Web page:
An rsync Crash Course

Whether you're a beginner Bash scripter or seasoned sysadmin, rsync is an indispensable tool for efficient file transfer and synchronization. It's easy to use, yet incredibly powerful, and beguiles many a script kiddie and cargo-cult programmer alike, myself included at times. While I do encourage everyone to #ReadTheDocs and open man rsync, it's less of a page and more of a novella, so let's take a bird's-eye view and look at some of the more useful options, and practical examples of their application.

Usage overview

$
rsync [option(s)] [source(s)] [destination]

Like most commands, rsync has a fairly straight-forward signature: Options follow the executable name, then a list of sources to send, with their destination at the end.

Options

  • -a, —archive, same as -rlptgoD, recursively sync source directory while preserving all attributes except hard links

  • -D , same as —devices —specials, syncs system files used to represent connected devices and special files such as shortcuts, and sockets and pipes related to inter-process communication.[1]

  • —delete, delete all files in the destination not present in the source

  • -e, —rsh=COMMAND, specify the remote shell to use

  • -g, —group, preserve group

  • -h, —human-readable, —progress

  • -l, —links, copy symlinks

  • —safe-links, ignore symlinks that point outside the directory from being copied

  • -n, --dry-run

  • -o, —owner, preserve owner

  • -p, —perms, preserve permissions

  • -r, —recursive, recurse into directories in source

  • -t, —times, preserve times

  • -u, —update, skip files with a newer timestamp at the destination

  • -v, —verbose, increase output verbosity

  • -z, —compress, compress file data during the transfer

  • —include=PATTERN, only sync files matching the given pattern

  • —exclude=PATTERN, skip files matching the given pattern

  • —include-from=FILE, read inclusion pattern from given file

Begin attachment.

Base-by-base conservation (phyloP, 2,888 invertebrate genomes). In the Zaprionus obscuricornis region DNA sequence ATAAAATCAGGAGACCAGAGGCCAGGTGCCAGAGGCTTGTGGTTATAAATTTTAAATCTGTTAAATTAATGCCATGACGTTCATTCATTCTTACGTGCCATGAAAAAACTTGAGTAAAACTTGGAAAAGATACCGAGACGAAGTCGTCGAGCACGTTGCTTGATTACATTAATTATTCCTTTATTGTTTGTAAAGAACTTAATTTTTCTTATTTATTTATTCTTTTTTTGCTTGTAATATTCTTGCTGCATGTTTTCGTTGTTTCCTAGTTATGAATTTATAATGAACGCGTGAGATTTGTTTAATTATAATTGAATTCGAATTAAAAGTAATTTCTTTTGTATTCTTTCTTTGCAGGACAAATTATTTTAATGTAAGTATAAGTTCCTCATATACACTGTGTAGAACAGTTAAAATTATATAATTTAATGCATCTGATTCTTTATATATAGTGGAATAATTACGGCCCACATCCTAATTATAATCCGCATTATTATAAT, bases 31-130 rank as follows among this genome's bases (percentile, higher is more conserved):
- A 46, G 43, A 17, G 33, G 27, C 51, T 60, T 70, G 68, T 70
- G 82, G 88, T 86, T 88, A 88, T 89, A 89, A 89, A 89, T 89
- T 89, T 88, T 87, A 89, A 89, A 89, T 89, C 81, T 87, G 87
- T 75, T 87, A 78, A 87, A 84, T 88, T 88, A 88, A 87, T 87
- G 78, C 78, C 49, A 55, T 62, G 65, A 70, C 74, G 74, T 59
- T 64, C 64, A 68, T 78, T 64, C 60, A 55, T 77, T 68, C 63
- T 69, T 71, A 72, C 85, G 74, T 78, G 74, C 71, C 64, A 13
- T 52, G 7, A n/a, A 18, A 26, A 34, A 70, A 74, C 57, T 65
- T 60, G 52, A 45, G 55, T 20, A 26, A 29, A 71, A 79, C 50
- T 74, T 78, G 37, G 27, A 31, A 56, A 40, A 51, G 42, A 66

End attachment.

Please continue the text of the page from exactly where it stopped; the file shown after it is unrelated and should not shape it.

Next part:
• —exclude-from=FILE, read exclusion pattern from given file

  • —files-from=FILE, read list of source-file names from given file

Sync local directories

$
rsync -avz —delete /src/directory/ /dest/directory

Note that the trailing / on a source directory indicates to copy its contents rather than the directory itself.

Sync remote directories

$
rsync -avz -e ssh /src/directory/ user@host:/dest/directory

macOS

When sending the contents of a volume from its root on macOS, save yourself some cycles and remember to exclude a few volume-specific hidden directories.[2]

$
... —-exclude={ '.fseventsd', '.Spotlight-V100', '.Trashes' }

Permissions and owners and timestamps, oh my!

For most use cases, the --archive flag works perfectly well, but not all. One such case is sending files to a directory with a different owner, for example /var/www on a web server. One probably wouldn't want to preserve ownership or group of the files being sent in that case, and would want to simply use just -r instead of -a.

Conclusion

rsync is a powerful yet easy to use file transfer and synchronization utility that has a spot in every developer's tool belt. While it is just as easy to misuse at times, having an understanding of its most common use cases will help guide you through the documentation and navigate those edge cases where --archive isn't quite the answer.

Additional Resources

References

  1. What is the -D switch in rsync? - Ask Ubuntu

  2. Rsync cheatsheet

❋❋❋

Storing Metadata in Core Data

Persistence frameworks for iOS seem to go from 0 to 100 real quick. Need to store a few booleans and maybe a string? UserDefaults will do just fine! How about a few tens of model instances? Well, you could either serialize it to a plist, à la UserDefaults, or here's an entire object graph and persistence framework backed by an SQL data store and oh by the way, it's one of the most complex Cocoa frameworks and it's called Core Data! Don't get me wrong, I really warmed up to Core Data after I found out how difficult it is to serialize a tree with just Swift's Codable protocol, however defining full-blown entities for certain trivial data makes about as much sense as a nuclear hand grenade, especially when that data is metadata related to our Core Data store, such as the timestamp of the last update or the latest commit ID. Keeping this data in a store alongside the user's preferred theme or units of measurement feels wrong, as it fragments our model layer. Luckily, Core Data comes with a baked-in solution in the form of the metadata dictionary. Each NSPersistentStore object contains a metadata property which can be read from with the NSPersistentStoreCoordinator instance method metadata(for:).